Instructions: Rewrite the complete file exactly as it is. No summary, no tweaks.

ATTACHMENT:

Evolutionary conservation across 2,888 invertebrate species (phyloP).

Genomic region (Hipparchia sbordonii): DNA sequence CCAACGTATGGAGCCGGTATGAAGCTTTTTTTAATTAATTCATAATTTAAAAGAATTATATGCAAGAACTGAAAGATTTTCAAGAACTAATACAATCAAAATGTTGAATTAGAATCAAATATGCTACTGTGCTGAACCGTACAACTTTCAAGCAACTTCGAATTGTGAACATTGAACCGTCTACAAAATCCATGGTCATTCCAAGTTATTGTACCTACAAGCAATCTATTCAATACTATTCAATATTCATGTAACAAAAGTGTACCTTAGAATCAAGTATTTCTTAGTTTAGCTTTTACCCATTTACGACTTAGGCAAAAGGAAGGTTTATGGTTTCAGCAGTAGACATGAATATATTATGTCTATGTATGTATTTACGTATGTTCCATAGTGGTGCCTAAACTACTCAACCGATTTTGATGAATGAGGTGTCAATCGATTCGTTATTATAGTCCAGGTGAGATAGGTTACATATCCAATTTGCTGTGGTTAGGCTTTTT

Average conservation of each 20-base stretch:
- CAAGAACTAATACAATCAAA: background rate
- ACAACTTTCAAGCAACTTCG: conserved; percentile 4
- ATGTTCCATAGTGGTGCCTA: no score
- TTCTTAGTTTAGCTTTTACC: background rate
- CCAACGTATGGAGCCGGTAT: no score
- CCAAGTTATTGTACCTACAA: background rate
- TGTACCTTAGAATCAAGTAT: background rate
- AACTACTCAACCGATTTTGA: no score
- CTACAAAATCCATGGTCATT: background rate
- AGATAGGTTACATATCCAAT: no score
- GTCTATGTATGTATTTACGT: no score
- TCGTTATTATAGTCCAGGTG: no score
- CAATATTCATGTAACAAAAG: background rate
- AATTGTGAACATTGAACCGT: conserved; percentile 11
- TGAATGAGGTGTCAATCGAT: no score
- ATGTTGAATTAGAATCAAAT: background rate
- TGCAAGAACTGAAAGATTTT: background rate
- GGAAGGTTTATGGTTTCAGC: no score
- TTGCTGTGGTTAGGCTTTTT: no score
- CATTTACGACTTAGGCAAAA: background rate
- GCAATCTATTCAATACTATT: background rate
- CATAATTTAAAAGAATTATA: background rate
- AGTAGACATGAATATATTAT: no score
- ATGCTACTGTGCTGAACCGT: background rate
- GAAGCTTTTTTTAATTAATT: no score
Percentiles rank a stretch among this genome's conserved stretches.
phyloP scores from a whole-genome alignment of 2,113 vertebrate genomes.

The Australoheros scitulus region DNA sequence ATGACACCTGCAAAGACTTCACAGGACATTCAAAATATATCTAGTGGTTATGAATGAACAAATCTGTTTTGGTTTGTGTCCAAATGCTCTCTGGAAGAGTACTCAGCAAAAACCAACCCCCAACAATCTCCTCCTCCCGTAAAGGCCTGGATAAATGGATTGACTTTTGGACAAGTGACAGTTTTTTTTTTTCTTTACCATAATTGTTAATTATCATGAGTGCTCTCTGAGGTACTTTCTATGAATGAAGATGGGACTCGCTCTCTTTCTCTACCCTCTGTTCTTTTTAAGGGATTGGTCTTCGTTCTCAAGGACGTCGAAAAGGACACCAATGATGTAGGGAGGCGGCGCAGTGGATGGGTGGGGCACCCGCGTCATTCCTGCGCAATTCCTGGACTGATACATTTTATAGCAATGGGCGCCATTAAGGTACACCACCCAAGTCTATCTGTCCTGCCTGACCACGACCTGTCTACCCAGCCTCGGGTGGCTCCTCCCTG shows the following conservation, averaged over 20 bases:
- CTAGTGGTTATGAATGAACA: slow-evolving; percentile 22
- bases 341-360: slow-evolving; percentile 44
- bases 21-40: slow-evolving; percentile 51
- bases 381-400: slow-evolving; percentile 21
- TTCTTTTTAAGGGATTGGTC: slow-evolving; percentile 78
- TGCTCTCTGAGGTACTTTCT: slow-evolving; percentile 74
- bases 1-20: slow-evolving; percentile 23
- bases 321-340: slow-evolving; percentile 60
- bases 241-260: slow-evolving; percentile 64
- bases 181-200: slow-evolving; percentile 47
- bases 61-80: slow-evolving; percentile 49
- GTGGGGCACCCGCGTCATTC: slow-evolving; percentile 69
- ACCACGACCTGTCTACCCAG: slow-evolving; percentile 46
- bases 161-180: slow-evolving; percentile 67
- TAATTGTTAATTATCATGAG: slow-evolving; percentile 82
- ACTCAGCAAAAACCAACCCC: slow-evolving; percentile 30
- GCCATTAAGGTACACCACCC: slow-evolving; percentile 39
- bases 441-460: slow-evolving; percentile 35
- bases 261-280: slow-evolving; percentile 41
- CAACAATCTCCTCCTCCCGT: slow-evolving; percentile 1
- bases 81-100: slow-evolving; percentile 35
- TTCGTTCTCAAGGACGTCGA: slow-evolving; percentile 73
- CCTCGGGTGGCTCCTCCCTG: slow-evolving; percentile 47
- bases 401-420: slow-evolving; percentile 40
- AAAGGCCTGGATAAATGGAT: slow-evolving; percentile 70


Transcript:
Evolutionary conservation across 2,888 invertebrate species (phyloP).

Genomic region (Hipparchia sbordonii): DNA sequence CCAACGTATGGAGCCGGTATGAAGCTTTTTTTAATTAATTCATAATTTAAAAGAATTATATGCAAGAACTGAAAGATTTTCAAGAACTAATACAATCAAAATGTTGAATTAGAATCAAATATGCTACTGTGCTGAACCGTACAACTTTCAAGCAACTTCGAATTGTGAACATTGAACCGTCTACAAAATCCATGGTCATTCCAAGTTATTGTACCTACAAGCAATCTATTCAATACTATTCAATATTCATGTAACAAAAGTGTACCTTAGAATCAAGTATTTCTTAGTTTAGCTTTTACCCATTTACGACTTAGGCAAAAGGAAGGTTTATGGTTTCAGCAGTAGACATGAATATATTATGTCTATGTATGTATTTACGTATGTTCCATAGTGGTGCCTAAACTACTCAACCGATTTTGATGAATGAGGTGTCAATCGATTCGTTATTATAGTCCAGGTGAGATAGGTTACATATCCAATTTGCTGTGGTTAGGCTTTTT

Average conservation of each 20-base stretch:
- CAAGAACTAATACAATCAAA: background rate
- ACAACTTTCAAGCAACTTCG: conserved; percentile 4
- ATGTTCCATAGTGGTGCCTA: no score
- TTCTTAGTTTAGCTTTTACC: background rate
- CCAACGTATGGAGCCGGTAT: no score
- CCAAGTTATTGTACCTACAA: background rate
- TGTACCTTAGAATCAAGTAT: background rate
- AACTACTCAACCGATTTTGA: no score
- CTACAAAATCCATGGTCATT: background rate
- AGATAGGTTACATATCCAAT: no score
- GTCTATGTATGTATTTACGT: no score
- TCGTTATTATAGTCCAGGTG: no score
- CAATATTCATGTAACAAAAG: background rate
- AATTGTGAACATTGAACCGT: conserved; percentile 11
- TGAATGAGGTGTCAATCGAT: no score
- ATGTTGAATTAGAATCAAAT: background rate
- TGCAAGAACTGAAAGATTTT: background rate
- GGAAGGTTTATGGTTTCAGC: no score
- TTGCTGTGGTTAGGCTTTTT: no score
- CATTTACGACTTAGGCAAAA: background rate
- GCAATCTATTCAATACTATT: background rate
- CATAATTTAAAAGAATTATA: background rate
- AGTAGACATGAATATATTAT: no score
- ATGCTACTGTGCTGAACCGT: background rate
- GAAGCTTTTTTTAATTAATT: no score
Percentiles rank a stretch among this genome's conserved stretches.
phyloP scores from a whole-genome alignment of 2,113 vertebrate genomes.

The Australoheros scitulus region DNA sequence ATGACACCTGCAAAGACTTCACAGGACATTCAAAATATATCTAGTGGTTATGAATGAACAAATCTGTTTTGGTTTGTGTCCAAATGCTCTCTGGAAGAGTACTCAGCAAAAACCAACCCCCAACAATCTCCTCCTCCCGTAAAGGCCTGGATAAATGGATTGACTTTTGGACAAGTGACAGTTTTTTTTTTTCTTTACCATAATTGTTAATTATCATGAGTGCTCTCTGAGGTACTTTCTATGAATGAAGATGGGACTCGCTCTCTTTCTCTACCCTCTGTTCTTTTTAAGGGATTGGTCTTCGTTCTCAAGGACGTCGAAAAGGACACCAATGATGTAGGGAGGCGGCGCAGTGGATGGGTGGGGCACCCGCGTCATTCCTGCGCAATTCCTGGACTGATACATTTTATAGCAATGGGCGCCATTAAGGTACACCACCCAAGTCTATCTGTCCTGCCTGACCACGACCTGTCTACCCAGCCTCGGGTGGCTCCTCCCTG shows the following conservation, averaged over 20 bases:
- CTAGTGGTTATGAATGAACA: slow-evolving; percentile 22
- bases 341-360: slow-evolving; percentile 44
- bases 21-40: slow-evolving; percentile 51
- bases 381-400: slow-evolving; percentile 21
- TTCTTTTTAAGGGATTGGTC: slow-evolving; percentile 78
- TGCTCTCTGAGGTACTTTCT: slow-evolving; percentile 74
- bases 1-20: slow-evolving; percentile 23
- bases 321-340: slow-evolving; percentile 60
- bases 241-260: slow-evolving; percentile 64
- bases 181-200: slow-evolving; percentile 47
- bases 61-80: slow-evolving; percentile 49
- GTGGGGCACCCGCGTCATTC: slow-evolving; percentile 69
- ACCACGACCTGTCTACCCAG: slow-evolving; percentile 46
- bases 161-180: slow-evolving; percentile 67
- TAATTGTTAATTATCATGAG: slow-evolving; percentile 82
- ACTCAGCAAAAACCAACCCC: slow-evolving; percentile 30
- GCCATTAAGGTACACCACCC: slow-evolving; percentile 39
- bases 441-460: slow-evolving; percentile 35
- bases 261-280: slow-evolving; percentile 41
- CAACAATCTCCTCCTCCCGT: slow-evolving; percentile 1
- bases 81-100: slow-evolving; percentile 35
- TTCGTTCTCAAGGACGTCGA: slow-evolving; percentile 73
- CCTCGGGTGGCTCCTCCCTG: slow-evolving; percentile 47
- bases 401-420: slow-evolving; percentile 40
- AAAGGCCTGGATAAATGGAT: slow-evolving; percentile 70